Of all the bad hip-hop out there, there's usually none more worthy of scorn than the lukewarm, socially conscious sort championed by latte-swilling anthropology majors in patched corduroys. If you did any time at a fine private liberal arts institution, then you know what I'm talking about. You probably heard it blaring from the smoky confines of chill stoner pads down the hall. After all, who could forget those tiny white-washed bunkers of bliss where rosy-cheeked fraternity brothers might spout watered-down Green Party ire beneath the glow of a neon Pabst sign and dreadlocked debutantes could contrive dance routines to the stalest of grooves? Fortunately, the persistent soundtrack of mellow paeans to love and tolerance, inevitably tempered by insipid jazz rhythms and background coos, never found solace on my discerning turntable. Granted, ever since I watched Naughty by Nature's sumptuous "O.P.P" single-handedly transform an innocuous sixth-grade sock-hop into a festering Gomorrah for pint-sized players, my greatest allegiance has been to the menacing cultural logic of down-and-dirty B-grade club bangers. Clumsy and charmingly unrefined, especially in comparison with the increasingly sleek, futuristic compositions that nowadays mark the work of most thoroughly mainstream performers, these on-the-cheap thug ditties have often proven more adept at getting the party popping than their well-heeled counterparts or neo-hippie opposites.
That being said, I'd still rather play house with the Black-Eyed Peas than spend another minute listening to this dim-witted coaster of an album. Only the most recent dud coughed up by the New Orleans-based Big Tymers, Big Money Heavyweightsounds like yet another unfortunate tumble down the totem pole for Cash Money, that once-mighty record label that, along with No Limit, helped popularize a Tupac-inflected Southern bounce renaissance back in the late 1990s. Featuring the Lilliputian production and rhyming talents of Mannie Fresh and Bryan "Baby" Williams, Big Money Heavyweightsticks to the same musical terrain the group covered on 1999's slightly more palatable I Got That Work.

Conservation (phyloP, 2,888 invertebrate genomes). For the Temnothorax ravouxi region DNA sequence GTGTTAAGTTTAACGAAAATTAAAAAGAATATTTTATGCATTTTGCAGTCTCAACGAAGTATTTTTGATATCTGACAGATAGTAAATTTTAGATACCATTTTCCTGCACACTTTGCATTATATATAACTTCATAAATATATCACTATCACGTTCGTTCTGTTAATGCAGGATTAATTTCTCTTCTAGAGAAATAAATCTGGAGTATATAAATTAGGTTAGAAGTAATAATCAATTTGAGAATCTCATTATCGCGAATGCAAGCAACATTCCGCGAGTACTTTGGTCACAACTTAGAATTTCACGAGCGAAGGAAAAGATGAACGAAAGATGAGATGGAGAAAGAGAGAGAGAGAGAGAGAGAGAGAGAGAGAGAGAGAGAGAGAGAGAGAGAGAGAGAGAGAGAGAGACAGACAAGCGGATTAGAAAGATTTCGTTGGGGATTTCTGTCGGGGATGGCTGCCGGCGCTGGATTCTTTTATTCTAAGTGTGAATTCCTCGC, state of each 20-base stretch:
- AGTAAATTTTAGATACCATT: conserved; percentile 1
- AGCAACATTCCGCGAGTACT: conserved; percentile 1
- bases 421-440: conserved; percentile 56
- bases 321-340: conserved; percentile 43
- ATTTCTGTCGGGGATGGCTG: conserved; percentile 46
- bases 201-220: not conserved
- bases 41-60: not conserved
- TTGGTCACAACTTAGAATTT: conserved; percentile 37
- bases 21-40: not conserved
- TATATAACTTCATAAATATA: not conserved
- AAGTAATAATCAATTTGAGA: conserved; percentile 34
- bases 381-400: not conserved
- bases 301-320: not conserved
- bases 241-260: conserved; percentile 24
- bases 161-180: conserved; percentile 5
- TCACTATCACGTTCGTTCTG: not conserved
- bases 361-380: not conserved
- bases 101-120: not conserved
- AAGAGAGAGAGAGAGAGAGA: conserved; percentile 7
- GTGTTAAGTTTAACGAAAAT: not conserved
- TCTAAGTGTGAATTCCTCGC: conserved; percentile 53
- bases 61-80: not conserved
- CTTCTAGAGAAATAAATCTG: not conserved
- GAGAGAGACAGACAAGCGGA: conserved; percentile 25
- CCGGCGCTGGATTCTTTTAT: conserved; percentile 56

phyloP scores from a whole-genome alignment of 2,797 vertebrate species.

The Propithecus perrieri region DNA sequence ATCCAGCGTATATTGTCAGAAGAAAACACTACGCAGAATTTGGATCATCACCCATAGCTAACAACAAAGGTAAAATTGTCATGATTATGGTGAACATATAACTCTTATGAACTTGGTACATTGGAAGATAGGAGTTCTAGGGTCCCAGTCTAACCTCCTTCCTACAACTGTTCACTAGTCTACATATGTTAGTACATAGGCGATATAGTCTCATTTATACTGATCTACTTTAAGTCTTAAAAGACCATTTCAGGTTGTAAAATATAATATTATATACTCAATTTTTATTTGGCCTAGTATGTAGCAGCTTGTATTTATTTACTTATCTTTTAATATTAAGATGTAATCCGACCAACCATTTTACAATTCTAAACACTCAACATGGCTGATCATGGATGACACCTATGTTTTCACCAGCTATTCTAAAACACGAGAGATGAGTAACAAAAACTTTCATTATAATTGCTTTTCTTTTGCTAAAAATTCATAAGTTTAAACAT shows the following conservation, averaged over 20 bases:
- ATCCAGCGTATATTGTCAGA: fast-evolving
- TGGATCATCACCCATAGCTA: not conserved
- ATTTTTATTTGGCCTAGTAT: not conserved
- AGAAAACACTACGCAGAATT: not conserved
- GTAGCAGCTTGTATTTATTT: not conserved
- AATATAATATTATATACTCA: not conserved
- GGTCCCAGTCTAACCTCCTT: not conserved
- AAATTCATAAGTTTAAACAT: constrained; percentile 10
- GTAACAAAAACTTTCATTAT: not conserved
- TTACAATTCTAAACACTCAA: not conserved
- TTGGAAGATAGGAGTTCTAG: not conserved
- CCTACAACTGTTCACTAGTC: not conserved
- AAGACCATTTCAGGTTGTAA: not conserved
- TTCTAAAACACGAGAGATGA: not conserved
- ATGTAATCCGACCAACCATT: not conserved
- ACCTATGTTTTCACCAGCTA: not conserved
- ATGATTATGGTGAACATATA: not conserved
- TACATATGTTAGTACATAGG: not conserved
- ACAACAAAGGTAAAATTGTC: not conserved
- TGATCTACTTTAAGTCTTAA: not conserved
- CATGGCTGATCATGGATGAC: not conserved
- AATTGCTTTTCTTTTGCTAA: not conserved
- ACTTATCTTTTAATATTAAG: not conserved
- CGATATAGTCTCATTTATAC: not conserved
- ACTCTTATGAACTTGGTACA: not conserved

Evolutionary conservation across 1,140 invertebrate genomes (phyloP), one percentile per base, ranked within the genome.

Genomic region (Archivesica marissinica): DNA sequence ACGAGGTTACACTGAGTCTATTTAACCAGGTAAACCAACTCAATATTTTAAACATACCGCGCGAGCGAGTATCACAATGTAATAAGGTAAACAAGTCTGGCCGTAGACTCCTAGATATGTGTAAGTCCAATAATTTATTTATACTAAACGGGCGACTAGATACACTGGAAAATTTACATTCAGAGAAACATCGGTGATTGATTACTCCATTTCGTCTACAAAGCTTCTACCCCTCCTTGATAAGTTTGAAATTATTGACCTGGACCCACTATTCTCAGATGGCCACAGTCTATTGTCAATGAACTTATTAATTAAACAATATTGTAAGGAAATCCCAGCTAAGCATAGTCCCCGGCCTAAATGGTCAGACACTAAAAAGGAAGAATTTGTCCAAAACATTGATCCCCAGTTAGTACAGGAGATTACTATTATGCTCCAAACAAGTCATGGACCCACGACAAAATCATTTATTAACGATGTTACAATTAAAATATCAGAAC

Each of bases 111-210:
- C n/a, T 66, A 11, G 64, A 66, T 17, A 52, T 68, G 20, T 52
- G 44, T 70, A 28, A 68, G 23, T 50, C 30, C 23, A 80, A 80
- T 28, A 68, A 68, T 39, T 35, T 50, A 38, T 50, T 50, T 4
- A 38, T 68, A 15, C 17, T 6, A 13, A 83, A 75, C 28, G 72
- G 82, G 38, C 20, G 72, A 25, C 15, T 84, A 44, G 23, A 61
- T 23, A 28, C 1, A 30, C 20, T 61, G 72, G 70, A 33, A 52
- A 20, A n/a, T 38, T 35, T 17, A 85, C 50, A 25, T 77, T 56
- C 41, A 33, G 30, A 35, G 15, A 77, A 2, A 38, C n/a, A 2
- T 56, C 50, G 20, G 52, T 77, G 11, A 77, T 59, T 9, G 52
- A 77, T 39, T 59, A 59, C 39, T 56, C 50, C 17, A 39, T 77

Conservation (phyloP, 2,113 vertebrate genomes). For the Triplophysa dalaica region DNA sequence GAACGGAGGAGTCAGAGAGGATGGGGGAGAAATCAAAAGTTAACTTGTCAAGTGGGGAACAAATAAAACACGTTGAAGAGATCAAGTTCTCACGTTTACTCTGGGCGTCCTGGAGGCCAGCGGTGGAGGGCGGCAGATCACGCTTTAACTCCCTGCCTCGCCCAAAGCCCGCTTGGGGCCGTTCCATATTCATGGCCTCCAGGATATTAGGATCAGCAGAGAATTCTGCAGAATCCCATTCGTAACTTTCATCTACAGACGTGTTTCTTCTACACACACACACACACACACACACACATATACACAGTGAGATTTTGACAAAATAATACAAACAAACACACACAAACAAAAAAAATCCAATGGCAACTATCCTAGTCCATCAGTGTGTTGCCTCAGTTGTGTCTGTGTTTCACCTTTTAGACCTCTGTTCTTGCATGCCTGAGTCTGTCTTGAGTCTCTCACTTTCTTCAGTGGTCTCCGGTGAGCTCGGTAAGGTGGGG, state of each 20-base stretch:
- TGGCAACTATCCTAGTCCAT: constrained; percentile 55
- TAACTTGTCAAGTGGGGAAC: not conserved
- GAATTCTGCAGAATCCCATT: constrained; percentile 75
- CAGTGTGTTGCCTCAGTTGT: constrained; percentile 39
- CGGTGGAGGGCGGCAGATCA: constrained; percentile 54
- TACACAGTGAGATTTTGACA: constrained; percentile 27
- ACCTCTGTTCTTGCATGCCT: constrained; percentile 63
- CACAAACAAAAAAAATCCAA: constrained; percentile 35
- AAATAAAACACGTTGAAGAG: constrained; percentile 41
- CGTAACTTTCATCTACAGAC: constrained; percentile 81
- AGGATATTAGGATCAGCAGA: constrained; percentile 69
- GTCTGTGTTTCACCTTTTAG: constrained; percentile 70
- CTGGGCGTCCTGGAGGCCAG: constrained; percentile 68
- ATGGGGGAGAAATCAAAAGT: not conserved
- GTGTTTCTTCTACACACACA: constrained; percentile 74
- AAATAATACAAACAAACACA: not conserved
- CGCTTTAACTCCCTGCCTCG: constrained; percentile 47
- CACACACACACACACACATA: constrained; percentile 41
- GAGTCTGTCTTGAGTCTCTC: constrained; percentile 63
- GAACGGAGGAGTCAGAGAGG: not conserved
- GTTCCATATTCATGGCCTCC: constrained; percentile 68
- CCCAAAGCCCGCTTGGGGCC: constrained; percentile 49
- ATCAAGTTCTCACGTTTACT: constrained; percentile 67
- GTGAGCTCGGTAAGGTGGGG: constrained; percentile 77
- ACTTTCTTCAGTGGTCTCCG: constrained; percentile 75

With very few exceptions, most songs feature thin, recycled beats bearing no resemblance to actual drums, bland keyboard washes, and typically absurd discourse on rolling strippers, smoking the stickiest buds, and sending detractors to the emergency room. Those lyrical themes may be classic, but pulling them off takes panache. When 50 Cent drawls "This flow's been mastered / The ice I flash it, chokes me / I'll have your mama picking out your casket / Bastard" on the album opener of last year's phenomenal Get Rich or Die Tryin', you can tell he's having a good time scaring the daylights out of real and imagined enemies. Fresh, Williams, and their revolving cast of mediocre guest shouters never manage to conjure up a similarly effective spirit of playful dread. Quite the contrary; for evidence, just check out Williams's esoteric boast occurring mid-way through his first verse on "Back Up", one of Big Money Heavyweight's most painful tracks: "I'm the sun, I'm the moon, I'm the Benz, I'm the whips / I'm the crib, I'm the mouse quiet up in this bitch." I've heard foul-mouthed two-year olds spit better game on a pre-school playground. To make matters worse, it's nearly as difficult to take these goofballs seriously as true lady-killers. Even in his self-imposed retirement, Jay-Z might remain the urbane hip-hop "Sinatra of [his] day", but Fresh and Williams can't even compete for the title. After all, the duo see fit to begin their ill-fated opus with a giddy funk-fueled skit about using Janet Jackson's comely face, Beyonce's curvaceous body, and, most curiously, Oprah's brain to build the "the perfect bitch", inevitably coming off, not as legitimate players spinning a yarn for laughs, but as a couple of geeks fantasizing over celebrity pin-ups -- and Oprah.
Ugh. In short, by the time A-list guest star R. Kelly's drippy tenor shows up on "Gangsta Girl", most listeners will be ready to damn this vile record permanently to the darkest recesses of Amoeba bargain bins. Cash Money die-hards might be willing to drop some ducats on it, but that'd be for nostalgia's sake alone. You'll find much better hollering on a Howard Dean crunk remix.